A team of University of Arkansas for Medical Sciences researchers has been awarded a five-year, $2.5 million grant to determine if a smartphone app can reduce the relapse rate in people with opioid use disorder.
The grant was awarded by the National Institute on Drug Abuse.
Andrew James, Ph.D., an associate professor in the UAMS Department of Psychiatry in the College of Medicine, is the principal investigator in the study.
His team, in collaboration with Deborah Hasin of New York’s Columbia University, will use the money to develop an app to prevent relapse among people receiving medication-assisted treatment (MAT) for opioid use disorder.
The team hopes to launch the app later this year. It will provide study participants with daily brief interventions, such as positive messages of reinforcement, and the participants will have MRI screenings to help researchers understand how their brains change during the study.
The app will also contain a GPS component to detect, with patients’ help, when patients go to places that could trigger a relapse. Some form of intervention, such as a phone call or text message from a sponsor or family member will follow.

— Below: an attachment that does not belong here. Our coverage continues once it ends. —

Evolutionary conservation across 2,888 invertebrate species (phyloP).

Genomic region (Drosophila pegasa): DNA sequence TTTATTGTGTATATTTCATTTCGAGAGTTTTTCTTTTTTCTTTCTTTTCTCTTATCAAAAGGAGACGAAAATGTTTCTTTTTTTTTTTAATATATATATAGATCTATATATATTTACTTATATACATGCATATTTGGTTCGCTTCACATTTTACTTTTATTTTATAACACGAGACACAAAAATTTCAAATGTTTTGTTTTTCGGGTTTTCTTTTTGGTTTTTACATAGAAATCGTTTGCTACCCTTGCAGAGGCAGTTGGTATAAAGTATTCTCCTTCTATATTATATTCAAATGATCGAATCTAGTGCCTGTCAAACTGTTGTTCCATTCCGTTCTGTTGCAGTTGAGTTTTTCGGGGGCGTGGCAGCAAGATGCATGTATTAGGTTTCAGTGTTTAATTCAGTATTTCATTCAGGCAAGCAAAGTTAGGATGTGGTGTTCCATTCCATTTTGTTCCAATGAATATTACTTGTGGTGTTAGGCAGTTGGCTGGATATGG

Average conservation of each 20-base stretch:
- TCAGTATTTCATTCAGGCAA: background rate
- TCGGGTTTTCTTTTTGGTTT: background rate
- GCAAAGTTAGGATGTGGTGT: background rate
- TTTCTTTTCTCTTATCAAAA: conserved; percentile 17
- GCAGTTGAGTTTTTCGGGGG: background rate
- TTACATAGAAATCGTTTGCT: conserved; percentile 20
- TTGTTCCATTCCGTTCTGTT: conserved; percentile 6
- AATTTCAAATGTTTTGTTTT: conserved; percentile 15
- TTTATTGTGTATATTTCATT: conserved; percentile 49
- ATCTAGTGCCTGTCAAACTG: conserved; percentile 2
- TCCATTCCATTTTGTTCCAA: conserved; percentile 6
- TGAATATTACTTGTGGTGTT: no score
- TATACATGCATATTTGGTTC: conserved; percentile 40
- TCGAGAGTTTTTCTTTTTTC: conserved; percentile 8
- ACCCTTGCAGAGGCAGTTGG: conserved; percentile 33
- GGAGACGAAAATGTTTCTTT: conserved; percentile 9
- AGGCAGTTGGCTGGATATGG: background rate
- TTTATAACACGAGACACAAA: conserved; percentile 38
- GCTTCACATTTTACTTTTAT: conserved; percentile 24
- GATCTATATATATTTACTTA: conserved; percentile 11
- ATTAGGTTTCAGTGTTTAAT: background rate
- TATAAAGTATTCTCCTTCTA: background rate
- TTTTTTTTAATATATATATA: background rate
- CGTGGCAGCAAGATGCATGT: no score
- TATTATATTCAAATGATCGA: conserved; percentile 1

“While MAT is one of our best treatments for opioid use disorders, approximately half of patients relapse during the first year of treatment,” James said in a news release. “But smartphone apps that provide daily brief interventions have been shown to reduce smoking and alcohol misuse. We believe these same principles can also reduce opioid misuse among patients receiving MAT.”
He sees the app as a preventive measure that could benefit people living in rural states with limited substance abuse treatment resources.
“We’d like to scale it out remotely to anyone in the state. We think it will be a positive form of intervention for people dealing with opioids,” James said.